That grassy swath by our house…

Oct 10, 2022 | 0 comments

Clay Street – sign barely visible this autumn day

All my life and, as far as I know, all my mother’s life, that grassy swath south of our house has been called “the lane.”  Never mind that it’s on current maps as “Clay Street.”  And never mind that my own grandfather Harry Espy and his cronies Dewitt Stoner , Horace Wirt, and young Charles Nelson designated it “Clay Street” on that composite map of Historic Oysterville that they put together for Charles Fitzpatrick in 1946.

Those “Old Oysterville Boys” had been here since the 1870s (except Charlie Nelson who wasn’t born until 1883) and, presumably, some of them well remembered what their own parents had to say about Oysterville’s beginnings in 1854.  I’d give a passel to know just what they they grew up calling the three “Lanes” between the beginning of Territory Road and the Oysterville Road — the lanes they so carefully named “Clay Street,” “Merchant Street,” and “Division Street.”

The names of both Merchant and Division Streets make sense considering that along or near the former were located Patterson’s Boat Shop, The Stevens Hotel, Osborn Goulter’s Butcher Shop, and the John Crellin Store — probably as dense a gathering of “merchants” as anywhere in town.  Division Street marked the southern boundary of I.A. Clark’s original Oysterville Donation Land Claim filed in 1865 and the northern boundary of the Stevens Addition filed by Gilbert Stevens in 1875.  

High Tide on Clay Street, February 12, 2017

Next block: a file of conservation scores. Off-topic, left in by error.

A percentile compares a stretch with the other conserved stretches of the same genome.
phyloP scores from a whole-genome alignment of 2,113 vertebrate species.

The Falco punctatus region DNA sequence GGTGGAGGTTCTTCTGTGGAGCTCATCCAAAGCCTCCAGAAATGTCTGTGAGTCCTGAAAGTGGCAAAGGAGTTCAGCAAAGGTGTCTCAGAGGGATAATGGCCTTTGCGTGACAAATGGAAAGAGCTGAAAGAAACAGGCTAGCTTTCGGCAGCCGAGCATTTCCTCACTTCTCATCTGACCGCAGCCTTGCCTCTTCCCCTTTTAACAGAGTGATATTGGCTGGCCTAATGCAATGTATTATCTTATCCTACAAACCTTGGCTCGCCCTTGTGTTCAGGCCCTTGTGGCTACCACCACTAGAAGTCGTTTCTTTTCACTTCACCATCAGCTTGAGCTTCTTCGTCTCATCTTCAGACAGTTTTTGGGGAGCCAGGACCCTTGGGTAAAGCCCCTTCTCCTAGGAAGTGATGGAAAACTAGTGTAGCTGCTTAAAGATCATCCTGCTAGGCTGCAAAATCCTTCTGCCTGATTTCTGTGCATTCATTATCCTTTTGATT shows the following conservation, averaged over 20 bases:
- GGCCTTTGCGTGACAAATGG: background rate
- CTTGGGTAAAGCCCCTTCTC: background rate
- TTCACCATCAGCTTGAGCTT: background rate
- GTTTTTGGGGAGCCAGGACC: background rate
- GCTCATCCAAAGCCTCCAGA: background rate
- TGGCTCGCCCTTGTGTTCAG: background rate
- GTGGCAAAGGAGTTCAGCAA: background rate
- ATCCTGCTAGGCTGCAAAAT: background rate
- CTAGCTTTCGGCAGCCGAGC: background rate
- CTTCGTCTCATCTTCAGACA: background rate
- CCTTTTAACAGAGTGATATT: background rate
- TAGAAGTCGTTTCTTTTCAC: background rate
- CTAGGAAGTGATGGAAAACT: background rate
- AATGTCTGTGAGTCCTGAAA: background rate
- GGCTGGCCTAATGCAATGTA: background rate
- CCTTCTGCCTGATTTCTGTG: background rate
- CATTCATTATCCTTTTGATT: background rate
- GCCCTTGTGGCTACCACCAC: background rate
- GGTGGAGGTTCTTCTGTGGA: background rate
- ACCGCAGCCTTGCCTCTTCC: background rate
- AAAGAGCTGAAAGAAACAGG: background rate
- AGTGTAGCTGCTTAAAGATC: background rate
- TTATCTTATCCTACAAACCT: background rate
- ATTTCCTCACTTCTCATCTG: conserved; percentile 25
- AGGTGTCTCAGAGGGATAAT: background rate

And, Clay Street?  As far as I know, there was never anyone named “Clay” living in Oysterville, nor was there ever a mineral deposit of clay or clay-like soil in this area.  But… I would love to know more if the facts turn up.  In my memory, that grassy sward from the road to the bay between our place and Holways’ was simply and forever, before and after, “The Lane.”

So, now we may be at the part where we look at usage.  First, it’s important to note that all three lanes/streets are designated Pacific County right-of-ways.  I have always understood this to be for the benefit of the Willapa Bay oystermen.  Should they need access to the Bay. the roads exist for that purpose.  When I was a child, I do remember Ted Holway or Glen Heckes or Bob Kemmer using one or another of the roads to haul things (a skiff?  a load of oysters?) up to “the road” (which, now of course, is called Territory Road as it was back in Pioneer Times.)

Holways’ Horse, Prince, In The Lane – 1947

These days, the lanes are mainly used  for parking, of cars, that is — by the owners who live adjacent to them and, in the case of Clay Street, by visitors to the village who have few other parking options.  No one objects as long as, if needed, a car or pickup can get through to the bay.

However, I do rather object to a fairly recent usage — holding weddings in the lane (ahem, on Clay Street.)  The latest one, a group from Everett I believe, came a few weeks ago, blocked the width of the lane with long white benches six or seven rows deep, effectively barricading access from all directions.  The pastor, set up a microphone and amps and proceeded with a very long and intrusive (at least into my house) service followed by hymn singing etc.  As far as I know, all of this was done without permission and served as a rather direct slap in the face to the Oysterville Restoration Foundation who rent out the Historic Oysterville Church very reasonably to help defray the maintenance costs of the 1892 structure. I’m not just sure that other villages or towns welcome weddings or other ceremonies on their properties without any “aye,” “yes,” or “no” from SOMEone, and I doubt very much whether the greensward south of our house, be it called “Lane” or “Street,” was intended for that purpose.

 

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